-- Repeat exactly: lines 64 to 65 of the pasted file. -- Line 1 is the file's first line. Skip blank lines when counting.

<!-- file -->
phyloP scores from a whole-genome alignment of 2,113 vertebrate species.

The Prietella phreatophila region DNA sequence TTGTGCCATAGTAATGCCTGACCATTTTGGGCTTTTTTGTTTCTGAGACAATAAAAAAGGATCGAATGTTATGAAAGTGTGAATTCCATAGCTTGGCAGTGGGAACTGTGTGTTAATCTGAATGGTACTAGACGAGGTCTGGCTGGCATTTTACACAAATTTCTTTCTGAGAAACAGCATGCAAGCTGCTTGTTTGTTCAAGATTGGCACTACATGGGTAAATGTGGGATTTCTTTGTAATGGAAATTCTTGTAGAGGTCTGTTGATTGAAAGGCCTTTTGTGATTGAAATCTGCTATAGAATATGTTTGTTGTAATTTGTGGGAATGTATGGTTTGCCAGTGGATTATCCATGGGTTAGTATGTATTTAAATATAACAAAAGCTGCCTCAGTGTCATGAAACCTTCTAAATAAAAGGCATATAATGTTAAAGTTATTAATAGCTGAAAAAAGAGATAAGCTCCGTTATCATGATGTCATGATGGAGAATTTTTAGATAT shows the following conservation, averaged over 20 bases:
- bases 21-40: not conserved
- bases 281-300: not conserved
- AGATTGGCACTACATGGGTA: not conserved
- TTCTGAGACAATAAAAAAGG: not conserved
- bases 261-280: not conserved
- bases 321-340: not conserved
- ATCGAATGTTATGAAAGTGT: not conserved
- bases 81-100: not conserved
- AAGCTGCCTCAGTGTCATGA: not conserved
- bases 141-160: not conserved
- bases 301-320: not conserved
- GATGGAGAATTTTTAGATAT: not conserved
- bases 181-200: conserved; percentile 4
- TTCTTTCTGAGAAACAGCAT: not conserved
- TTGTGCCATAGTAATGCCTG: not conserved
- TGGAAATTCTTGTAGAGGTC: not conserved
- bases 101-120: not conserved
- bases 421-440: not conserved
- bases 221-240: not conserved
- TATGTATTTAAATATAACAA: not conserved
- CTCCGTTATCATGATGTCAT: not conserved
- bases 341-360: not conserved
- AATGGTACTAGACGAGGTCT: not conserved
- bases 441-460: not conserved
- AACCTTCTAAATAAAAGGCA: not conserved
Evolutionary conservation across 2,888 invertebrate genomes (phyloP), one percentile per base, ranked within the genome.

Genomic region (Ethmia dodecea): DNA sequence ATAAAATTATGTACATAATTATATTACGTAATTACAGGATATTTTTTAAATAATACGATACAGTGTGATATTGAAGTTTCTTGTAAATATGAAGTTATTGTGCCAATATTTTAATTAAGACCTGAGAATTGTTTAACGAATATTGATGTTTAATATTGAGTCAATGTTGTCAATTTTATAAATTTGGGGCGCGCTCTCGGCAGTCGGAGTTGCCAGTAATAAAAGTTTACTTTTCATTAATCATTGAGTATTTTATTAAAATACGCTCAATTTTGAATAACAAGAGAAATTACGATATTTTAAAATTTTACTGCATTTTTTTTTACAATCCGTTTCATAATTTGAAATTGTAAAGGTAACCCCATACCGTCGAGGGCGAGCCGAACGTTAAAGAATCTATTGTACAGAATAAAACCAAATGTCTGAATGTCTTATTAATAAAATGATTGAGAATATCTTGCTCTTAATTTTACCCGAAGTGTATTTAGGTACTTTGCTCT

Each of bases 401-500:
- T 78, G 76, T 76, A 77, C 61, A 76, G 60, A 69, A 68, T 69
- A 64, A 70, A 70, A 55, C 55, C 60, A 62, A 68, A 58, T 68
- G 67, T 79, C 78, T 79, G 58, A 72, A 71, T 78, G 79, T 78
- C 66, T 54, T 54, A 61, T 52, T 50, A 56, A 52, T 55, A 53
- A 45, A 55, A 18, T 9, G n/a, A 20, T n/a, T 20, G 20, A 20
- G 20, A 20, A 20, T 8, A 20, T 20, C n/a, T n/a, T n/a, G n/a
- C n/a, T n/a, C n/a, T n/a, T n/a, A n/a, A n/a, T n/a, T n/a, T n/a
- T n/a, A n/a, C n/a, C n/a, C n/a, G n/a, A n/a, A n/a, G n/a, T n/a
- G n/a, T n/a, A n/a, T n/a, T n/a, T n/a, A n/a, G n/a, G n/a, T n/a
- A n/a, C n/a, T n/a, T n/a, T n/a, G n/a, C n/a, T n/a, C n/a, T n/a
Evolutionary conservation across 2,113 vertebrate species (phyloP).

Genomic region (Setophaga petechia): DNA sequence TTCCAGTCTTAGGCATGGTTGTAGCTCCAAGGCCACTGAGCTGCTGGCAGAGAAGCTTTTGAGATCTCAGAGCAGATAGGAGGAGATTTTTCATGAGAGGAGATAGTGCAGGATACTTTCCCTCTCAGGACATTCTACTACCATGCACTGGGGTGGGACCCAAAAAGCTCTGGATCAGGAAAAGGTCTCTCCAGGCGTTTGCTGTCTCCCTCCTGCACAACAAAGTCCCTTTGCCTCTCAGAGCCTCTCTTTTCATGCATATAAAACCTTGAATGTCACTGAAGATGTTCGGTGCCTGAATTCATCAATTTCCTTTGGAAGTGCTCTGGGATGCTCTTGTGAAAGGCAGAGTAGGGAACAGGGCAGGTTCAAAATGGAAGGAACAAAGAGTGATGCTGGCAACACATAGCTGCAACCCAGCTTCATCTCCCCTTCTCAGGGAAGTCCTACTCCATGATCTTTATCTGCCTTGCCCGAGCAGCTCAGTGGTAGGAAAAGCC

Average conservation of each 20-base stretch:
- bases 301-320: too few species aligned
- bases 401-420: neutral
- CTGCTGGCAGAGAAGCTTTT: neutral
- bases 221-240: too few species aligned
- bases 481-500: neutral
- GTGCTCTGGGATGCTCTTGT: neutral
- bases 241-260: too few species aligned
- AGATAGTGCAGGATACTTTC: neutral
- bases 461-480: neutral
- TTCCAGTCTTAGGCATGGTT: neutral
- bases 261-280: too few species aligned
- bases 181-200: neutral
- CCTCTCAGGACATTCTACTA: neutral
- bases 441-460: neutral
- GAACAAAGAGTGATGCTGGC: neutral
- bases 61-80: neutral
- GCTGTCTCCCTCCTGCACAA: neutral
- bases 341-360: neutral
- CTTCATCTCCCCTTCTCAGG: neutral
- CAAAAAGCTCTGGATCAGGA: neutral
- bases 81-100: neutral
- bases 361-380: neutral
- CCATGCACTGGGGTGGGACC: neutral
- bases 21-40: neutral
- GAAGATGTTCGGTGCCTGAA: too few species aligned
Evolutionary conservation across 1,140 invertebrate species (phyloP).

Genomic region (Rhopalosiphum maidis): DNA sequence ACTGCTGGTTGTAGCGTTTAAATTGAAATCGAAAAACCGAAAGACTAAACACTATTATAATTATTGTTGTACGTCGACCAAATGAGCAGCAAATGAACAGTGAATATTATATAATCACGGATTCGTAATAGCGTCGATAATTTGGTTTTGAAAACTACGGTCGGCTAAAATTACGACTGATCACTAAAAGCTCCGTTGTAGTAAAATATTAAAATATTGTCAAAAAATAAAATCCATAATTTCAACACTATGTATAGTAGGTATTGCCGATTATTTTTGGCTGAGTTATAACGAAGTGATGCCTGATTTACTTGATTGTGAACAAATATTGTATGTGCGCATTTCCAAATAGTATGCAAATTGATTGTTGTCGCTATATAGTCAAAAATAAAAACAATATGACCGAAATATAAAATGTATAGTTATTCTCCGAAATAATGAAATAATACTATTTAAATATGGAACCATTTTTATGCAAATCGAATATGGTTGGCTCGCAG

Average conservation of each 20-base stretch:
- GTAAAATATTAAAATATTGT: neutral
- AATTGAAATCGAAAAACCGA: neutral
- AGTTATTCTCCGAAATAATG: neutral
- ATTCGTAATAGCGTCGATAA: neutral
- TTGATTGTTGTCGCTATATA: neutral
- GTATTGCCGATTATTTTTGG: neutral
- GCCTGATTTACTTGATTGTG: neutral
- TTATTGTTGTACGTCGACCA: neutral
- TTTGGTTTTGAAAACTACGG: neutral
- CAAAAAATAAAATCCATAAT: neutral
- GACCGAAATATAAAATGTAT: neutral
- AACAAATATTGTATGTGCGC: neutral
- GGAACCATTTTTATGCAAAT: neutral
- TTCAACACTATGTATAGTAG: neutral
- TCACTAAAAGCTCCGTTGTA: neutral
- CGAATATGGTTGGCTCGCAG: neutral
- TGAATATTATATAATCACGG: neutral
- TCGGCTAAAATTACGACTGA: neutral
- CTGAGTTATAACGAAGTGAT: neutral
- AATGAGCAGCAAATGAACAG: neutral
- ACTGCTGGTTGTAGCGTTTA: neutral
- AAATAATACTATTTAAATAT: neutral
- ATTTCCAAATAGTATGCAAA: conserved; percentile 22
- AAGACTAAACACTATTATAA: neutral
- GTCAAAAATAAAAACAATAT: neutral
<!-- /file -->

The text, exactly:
- bases 81-100: neutral
- bases 361-380: neutral